And the gospel spread originally along cultural and linguistic pathways, spearheaded by the remarkable early Baganda evangelists, such as the famous Apolo Kivebulaya who took the gospel to the west of Uganda in 1895 and then went on to spend the rest of his life among the Mboga people of eastern Congo. Later the Revival of an increasingly nominal Church retraced similar relationships from the 1930s. Thus the soil for BUILD in the Anglican Church in the Great Lakes region is not only the tightly structured shape of the provinces, dioceses, archdeaconries, parishes, sub-parishes and local churches, but also the cultural and linguistic and economic networks.

All this, and more besides, holds out great promise for the development of a strong, sustainable BUILD training network: God at work; a rich network of relationships; and a common background in which it is very much at home.

BUILD: ensuring sustainability through partnership

Sustainability is a worthy but elusive goal. For a spectrum of reasons, there is more precedent for initiating projects than maintaining them; it is a sad reality that Africa is littered with failed projects.

History has shown us that the key to sustainability is partnership, genuine partnership. Therefore right from its inception, BUILD has placed a strong emphasis on building up workable and meaningful relationships. A story from Rev Henry Majwala (mentioned in the previous entry) provides an example of what this looks like in practice – of how genuine partnership can fuel sustainable training.

Early on in the development of BUILD, Henry was developing training in one archdeaconry* of a diocese, a diocese which, in the Ugandan context, had above average resources, yet 60% of its local church leaders were without formal training. With minimal outside resources available and in order to implement BUILD training Henry did a number of things. First, he asked each participant to find enough money to buy the training manual, which cost 5,000 UShs (around £1.20). This money was collected and accounted for by the coordinators over the course of the module. Second, each week when they met for training, individuals brought small amounts of around 2,000 UShs (£0.50) to buy food for the participants. They had raised this amount from their congregations the previous Sunday, after explaining to the church the importance and impact of the training. Finally, in one of the parishes, lay readers with bicycles, which accounted for roughly half the members attending the training, collected and transported the others to the event, which itself was held in a church building, therefore ensuring that there were no transport or venue costs.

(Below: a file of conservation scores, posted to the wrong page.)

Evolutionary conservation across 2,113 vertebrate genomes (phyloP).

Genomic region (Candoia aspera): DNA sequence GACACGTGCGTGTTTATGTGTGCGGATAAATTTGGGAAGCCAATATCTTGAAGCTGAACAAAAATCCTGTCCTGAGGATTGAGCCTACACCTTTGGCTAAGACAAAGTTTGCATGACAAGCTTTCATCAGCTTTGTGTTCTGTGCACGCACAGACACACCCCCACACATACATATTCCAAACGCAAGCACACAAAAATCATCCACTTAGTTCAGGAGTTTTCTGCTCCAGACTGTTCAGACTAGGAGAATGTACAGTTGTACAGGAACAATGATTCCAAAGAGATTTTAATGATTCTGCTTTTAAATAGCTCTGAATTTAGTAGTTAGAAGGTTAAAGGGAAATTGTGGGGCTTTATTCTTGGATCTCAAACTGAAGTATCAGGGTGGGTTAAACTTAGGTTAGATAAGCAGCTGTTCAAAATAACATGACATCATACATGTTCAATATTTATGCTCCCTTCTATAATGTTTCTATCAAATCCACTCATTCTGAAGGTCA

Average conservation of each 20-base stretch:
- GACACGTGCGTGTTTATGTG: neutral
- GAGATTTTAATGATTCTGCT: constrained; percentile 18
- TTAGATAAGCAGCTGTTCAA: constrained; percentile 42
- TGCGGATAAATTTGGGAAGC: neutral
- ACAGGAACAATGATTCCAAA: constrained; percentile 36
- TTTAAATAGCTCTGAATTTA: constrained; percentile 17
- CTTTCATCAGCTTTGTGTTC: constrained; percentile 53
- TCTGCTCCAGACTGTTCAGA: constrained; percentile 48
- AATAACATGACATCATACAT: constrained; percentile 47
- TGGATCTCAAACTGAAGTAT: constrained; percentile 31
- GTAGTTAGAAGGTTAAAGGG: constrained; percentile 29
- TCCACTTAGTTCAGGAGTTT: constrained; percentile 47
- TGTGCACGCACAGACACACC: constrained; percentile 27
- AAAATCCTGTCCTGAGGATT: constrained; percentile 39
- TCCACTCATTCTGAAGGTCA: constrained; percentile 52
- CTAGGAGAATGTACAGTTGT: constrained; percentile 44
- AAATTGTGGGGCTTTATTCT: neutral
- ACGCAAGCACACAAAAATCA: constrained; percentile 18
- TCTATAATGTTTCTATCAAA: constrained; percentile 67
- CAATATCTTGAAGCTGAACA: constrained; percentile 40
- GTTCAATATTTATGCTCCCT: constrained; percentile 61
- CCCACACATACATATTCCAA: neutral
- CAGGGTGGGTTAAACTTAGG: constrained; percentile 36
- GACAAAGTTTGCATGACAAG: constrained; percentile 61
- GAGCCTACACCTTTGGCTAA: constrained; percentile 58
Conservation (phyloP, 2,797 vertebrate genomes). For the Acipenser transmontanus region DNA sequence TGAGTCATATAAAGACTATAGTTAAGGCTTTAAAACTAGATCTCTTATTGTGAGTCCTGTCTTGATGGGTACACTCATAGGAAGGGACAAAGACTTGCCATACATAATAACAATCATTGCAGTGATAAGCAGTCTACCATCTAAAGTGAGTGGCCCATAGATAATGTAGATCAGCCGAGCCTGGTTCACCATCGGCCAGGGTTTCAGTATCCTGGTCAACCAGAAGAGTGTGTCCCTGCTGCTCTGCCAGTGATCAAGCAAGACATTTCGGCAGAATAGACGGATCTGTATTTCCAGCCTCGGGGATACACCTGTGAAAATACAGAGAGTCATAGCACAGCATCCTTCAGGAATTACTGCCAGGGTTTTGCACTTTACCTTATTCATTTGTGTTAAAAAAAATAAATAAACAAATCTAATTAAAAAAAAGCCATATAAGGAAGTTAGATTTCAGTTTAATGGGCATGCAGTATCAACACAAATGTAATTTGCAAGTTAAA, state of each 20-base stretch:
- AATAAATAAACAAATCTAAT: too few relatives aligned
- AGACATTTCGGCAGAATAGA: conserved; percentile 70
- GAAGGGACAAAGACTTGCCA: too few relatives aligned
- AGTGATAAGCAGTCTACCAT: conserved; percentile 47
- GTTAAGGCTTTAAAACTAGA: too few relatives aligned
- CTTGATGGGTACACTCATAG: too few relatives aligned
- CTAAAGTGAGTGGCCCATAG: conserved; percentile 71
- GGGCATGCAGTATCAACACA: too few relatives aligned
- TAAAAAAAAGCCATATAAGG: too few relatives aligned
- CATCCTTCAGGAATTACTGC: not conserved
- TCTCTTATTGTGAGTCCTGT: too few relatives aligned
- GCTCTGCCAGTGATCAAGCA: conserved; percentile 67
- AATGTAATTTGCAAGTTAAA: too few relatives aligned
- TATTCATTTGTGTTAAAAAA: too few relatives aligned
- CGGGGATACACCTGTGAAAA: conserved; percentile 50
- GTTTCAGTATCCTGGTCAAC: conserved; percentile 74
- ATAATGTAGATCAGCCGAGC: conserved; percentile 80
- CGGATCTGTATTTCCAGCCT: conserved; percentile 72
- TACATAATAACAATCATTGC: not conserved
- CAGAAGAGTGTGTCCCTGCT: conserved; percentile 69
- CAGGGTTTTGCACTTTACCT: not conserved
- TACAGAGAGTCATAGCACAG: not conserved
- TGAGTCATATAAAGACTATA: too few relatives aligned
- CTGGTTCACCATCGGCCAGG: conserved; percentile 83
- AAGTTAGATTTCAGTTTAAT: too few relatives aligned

The perception on the ground is that Western involvement often takes the shape of heavy initial investment, with external manpower brought in in the shape of development experts and mission partners. This is then followed by tapering support, the return home of the ‘outsider’, and surprise and annoyance when the project begins to unravel.